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The Student Media Site of Georgia College & State University

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The Student Media Site of Georgia College & State University

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Dr. Robert Bernasconi visits GC

“Philosophy’s Failure in the Face of Slavery”
Jack McKinney
Courtesy of Jack McKinney

Dr. Robert Bernasconi, Edwin Erle Sparks’s professor of philosophy and African American studies at Pennsylvania State University, delivered a lecture at GC detailing higher education’s participation in slavery across the 19th century. The lecture was titled “Philosophy’s Failure in the Face of Slavery,” wherein more specifically, Bernasconi harshly critiqued the education of moral philosophy in American academic institutions. 

One of his critiques laid in the desperation of wealth across the nation and the acceptance of Southern political standards in Northern academia and how profitability from Southern plantations left a large Southern student population available for Northern universities to pursue.  

“The wealth of the country was from the South, but the universities were in the Northeast,” Bernasconi said. “And so, in order to attract wealthy students to these prestigious universities in the Northeast, they had to make sure they were not coming out against slavery.”

This resulted in a simplistic method of teaching moral philosophy in United States academia: It comprised two major textbooks that were practically interchangeable in their utility. Unfortunately, the outcome of these textbooks directed the “brightest minds of America” to be reluctant to challenge the largest ethical dispute in the 19th century: slavery. 

“The Northern universities and the Southern universities used the same moral textbooks [for philosophy],” Bernasconi said. “One of the striking things is that there were only two textbooks of moral philosophy that dominated the teaching of morality in colleges and universities in the United States from the period of 1790 to 1865 — only two.”

Bernasconi goes on to link this dilemma to a larger problem in academic philosophy itself: that many philosophers do not correlate moral philosophy to political philosophy. He argues that it may seem irrelevant for philosophers to interpret a concept with moral intent without executing such beliefs to the same standard, especially through the medium of political institutions.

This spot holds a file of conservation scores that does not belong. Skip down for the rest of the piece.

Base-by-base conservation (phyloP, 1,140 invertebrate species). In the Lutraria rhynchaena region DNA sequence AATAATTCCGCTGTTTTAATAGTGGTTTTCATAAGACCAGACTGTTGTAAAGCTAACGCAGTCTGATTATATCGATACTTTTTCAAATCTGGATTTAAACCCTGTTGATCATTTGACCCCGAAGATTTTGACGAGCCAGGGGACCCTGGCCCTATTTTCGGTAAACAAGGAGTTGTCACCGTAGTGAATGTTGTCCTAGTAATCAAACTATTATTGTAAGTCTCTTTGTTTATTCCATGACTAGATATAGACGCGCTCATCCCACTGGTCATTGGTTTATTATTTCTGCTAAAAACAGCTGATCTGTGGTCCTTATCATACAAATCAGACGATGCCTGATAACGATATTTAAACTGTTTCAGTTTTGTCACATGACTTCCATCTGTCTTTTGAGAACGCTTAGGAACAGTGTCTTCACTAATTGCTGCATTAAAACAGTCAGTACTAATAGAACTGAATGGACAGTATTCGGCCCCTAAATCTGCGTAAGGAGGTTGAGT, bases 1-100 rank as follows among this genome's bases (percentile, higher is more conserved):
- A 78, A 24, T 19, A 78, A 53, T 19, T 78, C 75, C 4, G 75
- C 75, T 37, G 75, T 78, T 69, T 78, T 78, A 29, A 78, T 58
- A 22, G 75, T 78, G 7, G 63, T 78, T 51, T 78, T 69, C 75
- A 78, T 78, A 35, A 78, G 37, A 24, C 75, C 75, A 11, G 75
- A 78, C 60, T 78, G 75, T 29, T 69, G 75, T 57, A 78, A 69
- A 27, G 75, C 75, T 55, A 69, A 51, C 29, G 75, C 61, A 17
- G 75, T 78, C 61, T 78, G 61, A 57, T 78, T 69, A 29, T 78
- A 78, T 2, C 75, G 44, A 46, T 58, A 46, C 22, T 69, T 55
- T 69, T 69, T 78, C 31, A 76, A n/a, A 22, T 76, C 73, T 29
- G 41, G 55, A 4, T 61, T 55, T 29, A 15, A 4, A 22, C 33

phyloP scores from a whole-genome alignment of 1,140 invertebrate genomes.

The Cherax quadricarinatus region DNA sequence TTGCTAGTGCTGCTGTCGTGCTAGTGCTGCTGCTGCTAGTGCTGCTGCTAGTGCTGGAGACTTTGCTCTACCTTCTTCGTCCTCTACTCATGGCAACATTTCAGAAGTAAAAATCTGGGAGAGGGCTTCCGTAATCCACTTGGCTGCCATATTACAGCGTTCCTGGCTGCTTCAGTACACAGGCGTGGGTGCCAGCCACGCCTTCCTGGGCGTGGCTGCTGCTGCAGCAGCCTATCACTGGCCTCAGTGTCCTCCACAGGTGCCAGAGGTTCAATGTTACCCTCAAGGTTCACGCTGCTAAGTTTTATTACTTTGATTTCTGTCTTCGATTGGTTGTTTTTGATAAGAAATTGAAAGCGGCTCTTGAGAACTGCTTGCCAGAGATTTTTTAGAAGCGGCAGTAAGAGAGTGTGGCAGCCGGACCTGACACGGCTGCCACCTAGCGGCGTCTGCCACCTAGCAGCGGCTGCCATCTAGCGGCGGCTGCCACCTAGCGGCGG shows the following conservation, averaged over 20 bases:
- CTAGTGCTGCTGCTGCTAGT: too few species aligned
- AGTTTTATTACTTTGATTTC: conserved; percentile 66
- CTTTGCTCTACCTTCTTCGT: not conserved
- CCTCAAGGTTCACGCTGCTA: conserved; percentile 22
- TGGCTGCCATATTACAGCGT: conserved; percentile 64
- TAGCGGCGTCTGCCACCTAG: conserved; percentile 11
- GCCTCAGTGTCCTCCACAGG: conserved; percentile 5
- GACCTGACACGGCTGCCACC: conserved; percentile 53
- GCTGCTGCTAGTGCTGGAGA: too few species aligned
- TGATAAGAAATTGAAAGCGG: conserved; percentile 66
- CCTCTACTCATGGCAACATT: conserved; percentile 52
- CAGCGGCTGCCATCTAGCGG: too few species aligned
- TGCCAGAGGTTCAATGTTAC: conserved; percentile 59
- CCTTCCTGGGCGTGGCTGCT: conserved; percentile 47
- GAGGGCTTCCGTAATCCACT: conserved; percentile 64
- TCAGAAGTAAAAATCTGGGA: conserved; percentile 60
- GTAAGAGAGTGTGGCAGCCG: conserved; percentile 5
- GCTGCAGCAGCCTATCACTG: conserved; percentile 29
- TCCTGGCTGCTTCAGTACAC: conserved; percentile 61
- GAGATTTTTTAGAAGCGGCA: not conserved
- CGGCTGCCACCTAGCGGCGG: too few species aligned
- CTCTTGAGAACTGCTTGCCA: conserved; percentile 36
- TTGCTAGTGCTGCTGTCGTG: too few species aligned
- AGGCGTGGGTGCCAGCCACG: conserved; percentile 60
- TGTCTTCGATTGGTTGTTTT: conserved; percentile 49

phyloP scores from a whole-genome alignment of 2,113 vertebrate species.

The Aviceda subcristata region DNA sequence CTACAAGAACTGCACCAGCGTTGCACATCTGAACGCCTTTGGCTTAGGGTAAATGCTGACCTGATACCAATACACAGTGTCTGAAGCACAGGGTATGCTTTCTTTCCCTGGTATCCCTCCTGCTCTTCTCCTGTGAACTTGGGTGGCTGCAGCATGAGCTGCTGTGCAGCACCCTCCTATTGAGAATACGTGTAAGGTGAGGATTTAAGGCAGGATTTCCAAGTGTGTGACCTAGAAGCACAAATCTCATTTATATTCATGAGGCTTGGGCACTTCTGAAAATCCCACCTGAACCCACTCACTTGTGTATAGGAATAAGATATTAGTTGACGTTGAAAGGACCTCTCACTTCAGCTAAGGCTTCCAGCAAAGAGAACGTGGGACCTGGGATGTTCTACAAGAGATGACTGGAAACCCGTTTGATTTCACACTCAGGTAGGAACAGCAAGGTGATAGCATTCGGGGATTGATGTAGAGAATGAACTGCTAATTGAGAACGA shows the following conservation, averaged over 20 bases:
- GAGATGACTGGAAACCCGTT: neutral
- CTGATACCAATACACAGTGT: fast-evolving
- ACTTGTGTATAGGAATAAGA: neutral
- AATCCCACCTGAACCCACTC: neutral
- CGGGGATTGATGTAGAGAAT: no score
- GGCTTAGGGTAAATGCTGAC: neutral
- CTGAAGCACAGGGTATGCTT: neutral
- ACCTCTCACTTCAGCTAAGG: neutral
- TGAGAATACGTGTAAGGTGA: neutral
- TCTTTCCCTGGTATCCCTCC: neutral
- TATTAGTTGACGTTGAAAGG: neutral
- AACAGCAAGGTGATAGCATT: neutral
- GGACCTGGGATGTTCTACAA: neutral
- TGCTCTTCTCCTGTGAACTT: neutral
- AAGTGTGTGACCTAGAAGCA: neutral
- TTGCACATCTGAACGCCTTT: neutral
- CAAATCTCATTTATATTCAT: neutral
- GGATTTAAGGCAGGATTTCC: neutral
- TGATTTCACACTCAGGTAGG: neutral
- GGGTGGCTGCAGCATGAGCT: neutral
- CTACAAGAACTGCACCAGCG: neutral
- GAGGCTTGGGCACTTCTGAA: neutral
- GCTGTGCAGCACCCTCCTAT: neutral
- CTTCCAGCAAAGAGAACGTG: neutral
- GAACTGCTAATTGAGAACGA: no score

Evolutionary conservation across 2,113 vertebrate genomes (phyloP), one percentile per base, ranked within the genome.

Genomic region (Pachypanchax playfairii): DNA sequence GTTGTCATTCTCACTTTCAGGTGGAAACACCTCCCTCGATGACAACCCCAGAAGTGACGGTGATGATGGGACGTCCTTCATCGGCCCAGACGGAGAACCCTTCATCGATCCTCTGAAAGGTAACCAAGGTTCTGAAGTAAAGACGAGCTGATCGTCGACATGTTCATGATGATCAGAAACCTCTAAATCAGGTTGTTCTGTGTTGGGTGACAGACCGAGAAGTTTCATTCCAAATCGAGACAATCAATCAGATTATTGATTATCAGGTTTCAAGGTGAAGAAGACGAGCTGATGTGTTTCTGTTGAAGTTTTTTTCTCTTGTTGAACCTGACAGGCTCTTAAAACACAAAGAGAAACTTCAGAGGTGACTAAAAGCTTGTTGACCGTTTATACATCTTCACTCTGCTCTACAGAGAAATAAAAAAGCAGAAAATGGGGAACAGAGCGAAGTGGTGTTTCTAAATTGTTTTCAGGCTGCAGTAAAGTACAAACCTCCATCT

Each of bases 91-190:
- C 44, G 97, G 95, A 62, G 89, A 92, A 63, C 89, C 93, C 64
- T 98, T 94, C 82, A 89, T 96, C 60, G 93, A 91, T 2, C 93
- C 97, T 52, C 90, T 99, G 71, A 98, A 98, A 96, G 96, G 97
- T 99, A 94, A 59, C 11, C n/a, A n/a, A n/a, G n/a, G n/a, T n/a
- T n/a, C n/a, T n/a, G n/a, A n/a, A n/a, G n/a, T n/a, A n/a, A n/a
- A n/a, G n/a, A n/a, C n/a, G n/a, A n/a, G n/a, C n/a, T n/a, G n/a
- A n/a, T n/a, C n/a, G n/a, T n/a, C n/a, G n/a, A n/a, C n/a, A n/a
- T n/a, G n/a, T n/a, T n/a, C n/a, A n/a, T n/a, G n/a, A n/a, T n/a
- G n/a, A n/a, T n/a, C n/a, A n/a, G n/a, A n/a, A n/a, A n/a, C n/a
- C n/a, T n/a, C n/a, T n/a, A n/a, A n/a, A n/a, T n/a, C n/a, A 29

“This is very much part of the failure of moral philosophy to address slavery,” Bernasconi said. “It becomes a moral issue when the political system is presupposed.”

Dr. James Winchester, a philosophy professor at GC, agrees with the sentiment expressed by Bernasconi but implies that challenges across the modern day are not excused. As Winchester argues, philosophical critiques of political dilemmas are a necessity for society to progress. 

“It is very telling to see how philosophers found all sorts of ways in the 19th century to justify slavery because they had a financial interest,” Winchester said. “I think today, the challenge is that we need to use philosophy in a productive way so that we can call into question the kinds of things that are deserving of critique, like racism, sexism, homophobia.”

By bringing up these modern-day issues in relation to historical difficulties, Winchester alludes to intersectionality in moral philosophy: the idea that forms of oppression are historically stemmed and interconnected with one another. This use of intersectionality gives way for obvious immoral ideologies, such as slavery, as described by Bernasconi in his lecture, to evolve and transcribe through different mediums.

Diana Cazacu, a sophomore art and philosophy major, considers this attribute of intersectionality to be a direct component of Bernasconi’s arguments. It is also how Cazacu found interest in the event: by looking through philosophical intersectionality from a modern viewpoint and with modern concerns in mind. 

“Immediately upon reading the talk, I was like, ‘Woah, this is so cool,’” Cazacu said. “This is mainly because I’m fascinated with intersectionality in philosophy, especially how philosophy in our modern days can fail minorities.”

Nonetheless, Bernasconi’s lecture on “Philosophy’s Failure in the Face of Slavery” provided a sharp critical analysis of American philosophy during the 19th century. Even as his arguments follow a historical narrative with many examples following suit, the implication of moral philosophy to the modern day was surely intended by Bernasconi to inspire students to tackle complex and unethical political institutions abroad. 

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